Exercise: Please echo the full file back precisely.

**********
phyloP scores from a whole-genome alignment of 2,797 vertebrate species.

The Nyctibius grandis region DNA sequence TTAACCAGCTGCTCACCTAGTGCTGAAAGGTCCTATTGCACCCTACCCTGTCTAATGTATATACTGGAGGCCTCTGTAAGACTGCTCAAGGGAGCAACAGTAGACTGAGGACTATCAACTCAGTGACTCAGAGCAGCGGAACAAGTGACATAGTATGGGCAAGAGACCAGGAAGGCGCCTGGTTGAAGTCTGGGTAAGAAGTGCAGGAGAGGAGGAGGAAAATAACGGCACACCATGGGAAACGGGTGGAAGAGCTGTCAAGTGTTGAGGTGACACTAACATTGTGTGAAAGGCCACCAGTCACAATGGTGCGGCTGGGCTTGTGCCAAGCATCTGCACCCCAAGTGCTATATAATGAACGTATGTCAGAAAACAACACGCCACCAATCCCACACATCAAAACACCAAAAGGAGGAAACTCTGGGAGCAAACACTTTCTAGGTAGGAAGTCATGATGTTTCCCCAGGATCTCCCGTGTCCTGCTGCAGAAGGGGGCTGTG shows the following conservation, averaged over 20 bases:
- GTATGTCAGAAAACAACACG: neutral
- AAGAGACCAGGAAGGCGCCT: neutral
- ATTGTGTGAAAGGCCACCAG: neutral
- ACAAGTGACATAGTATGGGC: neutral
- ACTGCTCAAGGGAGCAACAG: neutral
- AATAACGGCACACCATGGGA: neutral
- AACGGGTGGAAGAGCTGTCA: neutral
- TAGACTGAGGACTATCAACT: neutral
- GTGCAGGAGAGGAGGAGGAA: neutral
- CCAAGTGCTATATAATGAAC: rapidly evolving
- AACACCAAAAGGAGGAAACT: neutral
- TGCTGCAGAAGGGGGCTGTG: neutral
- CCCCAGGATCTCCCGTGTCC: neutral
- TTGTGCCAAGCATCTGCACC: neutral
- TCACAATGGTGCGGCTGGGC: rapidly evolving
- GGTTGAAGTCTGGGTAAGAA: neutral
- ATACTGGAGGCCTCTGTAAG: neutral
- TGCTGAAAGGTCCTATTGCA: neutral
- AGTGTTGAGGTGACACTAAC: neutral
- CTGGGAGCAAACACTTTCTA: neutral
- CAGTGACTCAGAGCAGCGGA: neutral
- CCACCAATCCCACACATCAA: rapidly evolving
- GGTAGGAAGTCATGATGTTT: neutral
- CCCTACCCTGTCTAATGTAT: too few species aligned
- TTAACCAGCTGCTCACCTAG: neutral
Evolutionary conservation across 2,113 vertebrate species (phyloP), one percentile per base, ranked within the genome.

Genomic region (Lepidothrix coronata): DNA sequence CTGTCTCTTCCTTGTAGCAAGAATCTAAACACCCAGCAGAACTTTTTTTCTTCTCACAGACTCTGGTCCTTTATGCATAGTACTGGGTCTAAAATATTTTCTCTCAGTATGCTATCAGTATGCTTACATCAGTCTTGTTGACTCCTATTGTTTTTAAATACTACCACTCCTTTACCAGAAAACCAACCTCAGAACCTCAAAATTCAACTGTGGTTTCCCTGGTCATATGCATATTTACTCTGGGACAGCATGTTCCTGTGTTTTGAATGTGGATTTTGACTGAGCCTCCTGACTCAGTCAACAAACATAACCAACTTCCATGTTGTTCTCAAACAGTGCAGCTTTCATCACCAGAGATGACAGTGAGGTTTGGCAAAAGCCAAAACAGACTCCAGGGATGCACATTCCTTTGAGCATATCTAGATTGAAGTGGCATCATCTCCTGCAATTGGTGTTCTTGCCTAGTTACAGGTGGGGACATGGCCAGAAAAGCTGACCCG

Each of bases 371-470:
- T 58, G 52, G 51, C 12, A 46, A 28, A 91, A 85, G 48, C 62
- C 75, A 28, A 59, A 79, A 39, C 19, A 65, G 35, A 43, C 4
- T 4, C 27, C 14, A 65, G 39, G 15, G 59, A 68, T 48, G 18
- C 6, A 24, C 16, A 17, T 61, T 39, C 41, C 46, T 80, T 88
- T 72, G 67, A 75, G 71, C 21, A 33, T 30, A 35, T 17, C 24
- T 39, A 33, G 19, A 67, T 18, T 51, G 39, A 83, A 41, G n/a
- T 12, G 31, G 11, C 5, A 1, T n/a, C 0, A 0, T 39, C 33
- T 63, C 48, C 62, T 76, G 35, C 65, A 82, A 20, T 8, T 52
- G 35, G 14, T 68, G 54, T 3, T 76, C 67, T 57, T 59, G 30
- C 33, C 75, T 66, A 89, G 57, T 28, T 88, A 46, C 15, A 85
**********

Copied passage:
phyloP scores from a whole-genome alignment of 2,797 vertebrate species.

The Nyctibius grandis region DNA sequence TTAACCAGCTGCTCACCTAGTGCTGAAAGGTCCTATTGCACCCTACCCTGTCTAATGTATATACTGGAGGCCTCTGTAAGACTGCTCAAGGGAGCAACAGTAGACTGAGGACTATCAACTCAGTGACTCAGAGCAGCGGAACAAGTGACATAGTATGGGCAAGAGACCAGGAAGGCGCCTGGTTGAAGTCTGGGTAAGAAGTGCAGGAGAGGAGGAGGAAAATAACGGCACACCATGGGAAACGGGTGGAAGAGCTGTCAAGTGTTGAGGTGACACTAACATTGTGTGAAAGGCCACCAGTCACAATGGTGCGGCTGGGCTTGTGCCAAGCATCTGCACCCCAAGTGCTATATAATGAACGTATGTCAGAAAACAACACGCCACCAATCCCACACATCAAAACACCAAAAGGAGGAAACTCTGGGAGCAAACACTTTCTAGGTAGGAAGTCATGATGTTTCCCCAGGATCTCCCGTGTCCTGCTGCAGAAGGGGGCTGTG shows the following conservation, averaged over 20 bases:
- GTATGTCAGAAAACAACACG: neutral
- AAGAGACCAGGAAGGCGCCT: neutral
- ATTGTGTGAAAGGCCACCAG: neutral
- ACAAGTGACATAGTATGGGC: neutral
- ACTGCTCAAGGGAGCAACAG: neutral
- AATAACGGCACACCATGGGA: neutral
- AACGGGTGGAAGAGCTGTCA: neutral
- TAGACTGAGGACTATCAACT: neutral
- GTGCAGGAGAGGAGGAGGAA: neutral
- CCAAGTGCTATATAATGAAC: rapidly evolving
- AACACCAAAAGGAGGAAACT: neutral
- TGCTGCAGAAGGGGGCTGTG: neutral
- CCCCAGGATCTCCCGTGTCC: neutral
- TTGTGCCAAGCATCTGCACC: neutral
- TCACAATGGTGCGGCTGGGC: rapidly evolving
- GGTTGAAGTCTGGGTAAGAA: neutral
- ATACTGGAGGCCTCTGTAAG: neutral
- TGCTGAAAGGTCCTATTGCA: neutral
- AGTGTTGAGGTGACACTAAC: neutral
- CTGGGAGCAAACACTTTCTA: neutral
- CAGTGACTCAGAGCAGCGGA: neutral
- CCACCAATCCCACACATCAA: rapidly evolving
- GGTAGGAAGTCATGATGTTT: neutral
- CCCTACCCTGTCTAATGTAT: too few species aligned
- TTAACCAGCTGCTCACCTAG: neutral
Evolutionary conservation across 2,113 vertebrate species (phyloP), one percentile per base, ranked within the genome.

Genomic region (Lepidothrix coronata): DNA sequence CTGTCTCTTCCTTGTAGCAAGAATCTAAACACCCAGCAGAACTTTTTTTCTTCTCACAGACTCTGGTCCTTTATGCATAGTACTGGGTCTAAAATATTTTCTCTCAGTATGCTATCAGTATGCTTACATCAGTCTTGTTGACTCCTATTGTTTTTAAATACTACCACTCCTTTACCAGAAAACCAACCTCAGAACCTCAAAATTCAACTGTGGTTTCCCTGGTCATATGCATATTTACTCTGGGACAGCATGTTCCTGTGTTTTGAATGTGGATTTTGACTGAGCCTCCTGACTCAGTCAACAAACATAACCAACTTCCATGTTGTTCTCAAACAGTGCAGCTTTCATCACCAGAGATGACAGTGAGGTTTGGCAAAAGCCAAAACAGACTCCAGGGATGCACATTCCTTTGAGCATATCTAGATTGAAGTGGCATCATCTCCTGCAATTGGTGTTCTTGCCTAGTTACAGGTGGGGACATGGCCAGAAAAGCTGACCCG

Each of bases 371-470:
- T 58, G 52, G 51, C 12, A 46, A 28, A 91, A 85, G 48, C 62
- C 75, A 28, A 59, A 79, A 39, C 19, A 65, G 35, A 43, C 4
- T 4, C 27, C 14, A 65, G 39, G 15, G 59, A 68, T 48, G 18
- C 6, A 24, C 16, A 17, T 61, T 39, C 41, C 46, T 80, T 88
- T 72, G 67, A 75, G 71, C 21, A 33, T 30, A 35, T 17, C 24
- T 39, A 33, G 19, A 67, T 18, T 51, G 39, A 83, A 41, G n/a
- T 12, G 31, G 11, C 5, A 1, T n/a, C 0, A 0, T 39, C 33
- T 63, C 48, C 62, T 76, G 35, C 65, A 82, A 20, T 8, T 52
- G 35, G 14, T 68, G 54, T 3, T 76, C 67, T 57, T 59, G 30
- C 33, C 75, T 66, A 89, G 57, T 28, T 88, A 46, C 15, A 85